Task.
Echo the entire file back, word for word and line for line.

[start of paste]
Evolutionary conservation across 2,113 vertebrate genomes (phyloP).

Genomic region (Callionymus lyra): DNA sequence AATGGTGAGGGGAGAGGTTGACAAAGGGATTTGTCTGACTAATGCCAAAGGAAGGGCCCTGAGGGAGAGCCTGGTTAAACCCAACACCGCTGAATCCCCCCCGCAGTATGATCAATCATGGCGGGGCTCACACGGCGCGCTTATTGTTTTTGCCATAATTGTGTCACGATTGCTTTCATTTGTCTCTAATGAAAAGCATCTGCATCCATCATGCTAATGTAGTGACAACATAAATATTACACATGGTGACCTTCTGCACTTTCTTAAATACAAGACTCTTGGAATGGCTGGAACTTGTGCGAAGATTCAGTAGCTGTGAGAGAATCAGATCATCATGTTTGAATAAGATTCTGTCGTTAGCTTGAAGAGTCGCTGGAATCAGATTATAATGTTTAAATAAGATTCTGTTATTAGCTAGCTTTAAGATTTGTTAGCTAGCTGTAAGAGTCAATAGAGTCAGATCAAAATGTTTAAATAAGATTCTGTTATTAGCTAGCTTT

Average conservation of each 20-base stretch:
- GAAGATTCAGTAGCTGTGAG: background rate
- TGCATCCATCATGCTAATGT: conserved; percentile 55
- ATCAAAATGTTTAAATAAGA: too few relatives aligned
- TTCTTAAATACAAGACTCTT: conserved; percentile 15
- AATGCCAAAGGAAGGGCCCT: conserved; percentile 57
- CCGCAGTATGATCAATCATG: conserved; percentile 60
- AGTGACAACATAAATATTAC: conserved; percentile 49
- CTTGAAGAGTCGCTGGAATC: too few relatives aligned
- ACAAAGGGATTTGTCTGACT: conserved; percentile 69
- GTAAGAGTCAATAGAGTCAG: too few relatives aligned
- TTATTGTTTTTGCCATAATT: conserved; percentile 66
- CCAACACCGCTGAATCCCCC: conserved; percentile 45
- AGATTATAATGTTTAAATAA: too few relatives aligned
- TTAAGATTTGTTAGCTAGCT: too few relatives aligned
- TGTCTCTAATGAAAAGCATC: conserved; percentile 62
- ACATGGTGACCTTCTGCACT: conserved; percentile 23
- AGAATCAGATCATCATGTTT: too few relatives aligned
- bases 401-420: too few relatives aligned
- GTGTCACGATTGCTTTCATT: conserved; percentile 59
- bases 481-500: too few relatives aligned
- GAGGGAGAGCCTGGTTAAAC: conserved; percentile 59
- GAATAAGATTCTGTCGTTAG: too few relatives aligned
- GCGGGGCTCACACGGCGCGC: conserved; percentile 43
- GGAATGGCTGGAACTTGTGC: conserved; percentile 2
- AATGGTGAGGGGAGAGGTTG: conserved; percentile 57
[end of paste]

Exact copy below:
Evolutionary conservation across 2,113 vertebrate genomes (phyloP).

Genomic region (Callionymus lyra): DNA sequence AATGGTGAGGGGAGAGGTTGACAAAGGGATTTGTCTGACTAATGCCAAAGGAAGGGCCCTGAGGGAGAGCCTGGTTAAACCCAACACCGCTGAATCCCCCCCGCAGTATGATCAATCATGGCGGGGCTCACACGGCGCGCTTATTGTTTTTGCCATAATTGTGTCACGATTGCTTTCATTTGTCTCTAATGAAAAGCATCTGCATCCATCATGCTAATGTAGTGACAACATAAATATTACACATGGTGACCTTCTGCACTTTCTTAAATACAAGACTCTTGGAATGGCTGGAACTTGTGCGAAGATTCAGTAGCTGTGAGAGAATCAGATCATCATGTTTGAATAAGATTCTGTCGTTAGCTTGAAGAGTCGCTGGAATCAGATTATAATGTTTAAATAAGATTCTGTTATTAGCTAGCTTTAAGATTTGTTAGCTAGCTGTAAGAGTCAATAGAGTCAGATCAAAATGTTTAAATAAGATTCTGTTATTAGCTAGCTTT

Average conservation of each 20-base stretch:
- GAAGATTCAGTAGCTGTGAG: background rate
- TGCATCCATCATGCTAATGT: conserved; percentile 55
- ATCAAAATGTTTAAATAAGA: too few relatives aligned
- TTCTTAAATACAAGACTCTT: conserved; percentile 15
- AATGCCAAAGGAAGGGCCCT: conserved; percentile 57
- CCGCAGTATGATCAATCATG: conserved; percentile 60
- AGTGACAACATAAATATTAC: conserved; percentile 49
- CTTGAAGAGTCGCTGGAATC: too few relatives aligned
- ACAAAGGGATTTGTCTGACT: conserved; percentile 69
- GTAAGAGTCAATAGAGTCAG: too few relatives aligned
- TTATTGTTTTTGCCATAATT: conserved; percentile 66
- CCAACACCGCTGAATCCCCC: conserved; percentile 45
- AGATTATAATGTTTAAATAA: too few relatives aligned
- TTAAGATTTGTTAGCTAGCT: too few relatives aligned
- TGTCTCTAATGAAAAGCATC: conserved; percentile 62
- ACATGGTGACCTTCTGCACT: conserved; percentile 23
- AGAATCAGATCATCATGTTT: too few relatives aligned
- bases 401-420: too few relatives aligned
- GTGTCACGATTGCTTTCATT: conserved; percentile 59
- bases 481-500: too few relatives aligned
- GAGGGAGAGCCTGGTTAAAC: conserved; percentile 59
- GAATAAGATTCTGTCGTTAG: too few relatives aligned
- GCGGGGCTCACACGGCGCGC: conserved; percentile 43
- GGAATGGCTGGAACTTGTGC: conserved; percentile 2
- AATGGTGAGGGGAGAGGTTG: conserved; percentile 57